What the heck is an Azimuth Marker?





So I’ve known this concrete tube was near the house I grew up in all my life but I really never gave it a second thought.  Growing up near a Minuteman II ICBM (cool wikipedia read) seems strange now but it was as normal as tractor ownership among the residents of Meade County, South Dakota.

We knew they were bad and we knew we never wanted to see them leave the bunker but besides Air Force guys driving too fast around on the gravel roads and a few war games here and there in our pastures, life around these quarter acre fenced in rocket launch pads was as normal as it could be to a grade schooler.

I believe I was 12 when they took old H-7 out, dismantled it and imploded the silo after the first START treaty was signed but the fence still stands to this day along with an odd cement cylinder about 200 yards away still capped with rusting steel lid with the paint flaking away still containing barely visible writing warning any who may encounter this cold war relic that “Under Penalty of the US Government, Do Not Remove”

This lonesome sentinel still guarding the prairie and reminding us a bygone era of paranoia and mutually assured destruction rekindled my attention on a recent trip home.  With some research and a friend in very high places I was able to learn that what we were dealing with here is called an Azimuth Marker.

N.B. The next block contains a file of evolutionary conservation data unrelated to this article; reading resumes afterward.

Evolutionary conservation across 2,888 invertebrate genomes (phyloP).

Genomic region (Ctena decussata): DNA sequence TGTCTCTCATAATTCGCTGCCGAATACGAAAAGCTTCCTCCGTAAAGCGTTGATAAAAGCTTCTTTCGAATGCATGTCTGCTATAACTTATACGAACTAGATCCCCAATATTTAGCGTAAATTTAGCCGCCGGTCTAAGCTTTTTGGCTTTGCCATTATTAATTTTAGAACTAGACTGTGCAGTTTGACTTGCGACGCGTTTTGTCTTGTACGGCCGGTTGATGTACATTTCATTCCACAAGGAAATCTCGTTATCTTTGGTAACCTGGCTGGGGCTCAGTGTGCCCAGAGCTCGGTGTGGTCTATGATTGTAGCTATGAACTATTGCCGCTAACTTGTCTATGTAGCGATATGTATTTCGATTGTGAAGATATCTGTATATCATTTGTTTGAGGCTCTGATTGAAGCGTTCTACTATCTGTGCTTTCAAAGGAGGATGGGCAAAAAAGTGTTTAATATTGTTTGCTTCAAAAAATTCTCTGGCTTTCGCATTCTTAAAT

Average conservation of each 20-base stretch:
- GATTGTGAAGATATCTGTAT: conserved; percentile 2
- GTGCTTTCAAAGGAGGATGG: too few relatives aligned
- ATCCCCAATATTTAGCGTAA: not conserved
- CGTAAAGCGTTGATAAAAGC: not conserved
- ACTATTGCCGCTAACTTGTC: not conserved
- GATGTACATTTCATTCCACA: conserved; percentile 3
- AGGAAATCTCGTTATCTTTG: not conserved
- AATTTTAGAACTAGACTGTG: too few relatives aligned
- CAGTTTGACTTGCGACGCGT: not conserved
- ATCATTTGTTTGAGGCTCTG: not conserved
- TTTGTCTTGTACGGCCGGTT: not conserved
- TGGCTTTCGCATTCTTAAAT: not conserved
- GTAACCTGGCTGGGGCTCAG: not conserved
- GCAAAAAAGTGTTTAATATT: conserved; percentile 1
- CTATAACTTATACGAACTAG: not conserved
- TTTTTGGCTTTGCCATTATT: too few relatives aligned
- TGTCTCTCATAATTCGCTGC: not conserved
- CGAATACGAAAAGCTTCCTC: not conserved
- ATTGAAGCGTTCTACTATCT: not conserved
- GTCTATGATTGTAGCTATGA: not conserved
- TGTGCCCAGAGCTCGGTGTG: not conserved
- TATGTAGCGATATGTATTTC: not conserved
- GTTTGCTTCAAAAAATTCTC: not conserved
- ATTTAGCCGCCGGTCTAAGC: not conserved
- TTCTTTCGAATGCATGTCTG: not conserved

After reading about Azimuth on Wikipedia I have more questions than answers but here is what i found.

An azimuth, meaning “a way, a part, or quarter is an angular measurement in a spherical coordinate system. The vector from an observer to a point of interest is projected perpendicularly onto a reference plane; the angle between the projected vector and a reference vector on the reference plane is called the azimuth.

An example is the position of a star in the sky. The star is the point of interest, the reference plane is the horizon or the surface of the sea, and the reference vector points north. The azimuth is the angle between the north vector and the perpendicular projection of the star down onto the horizon.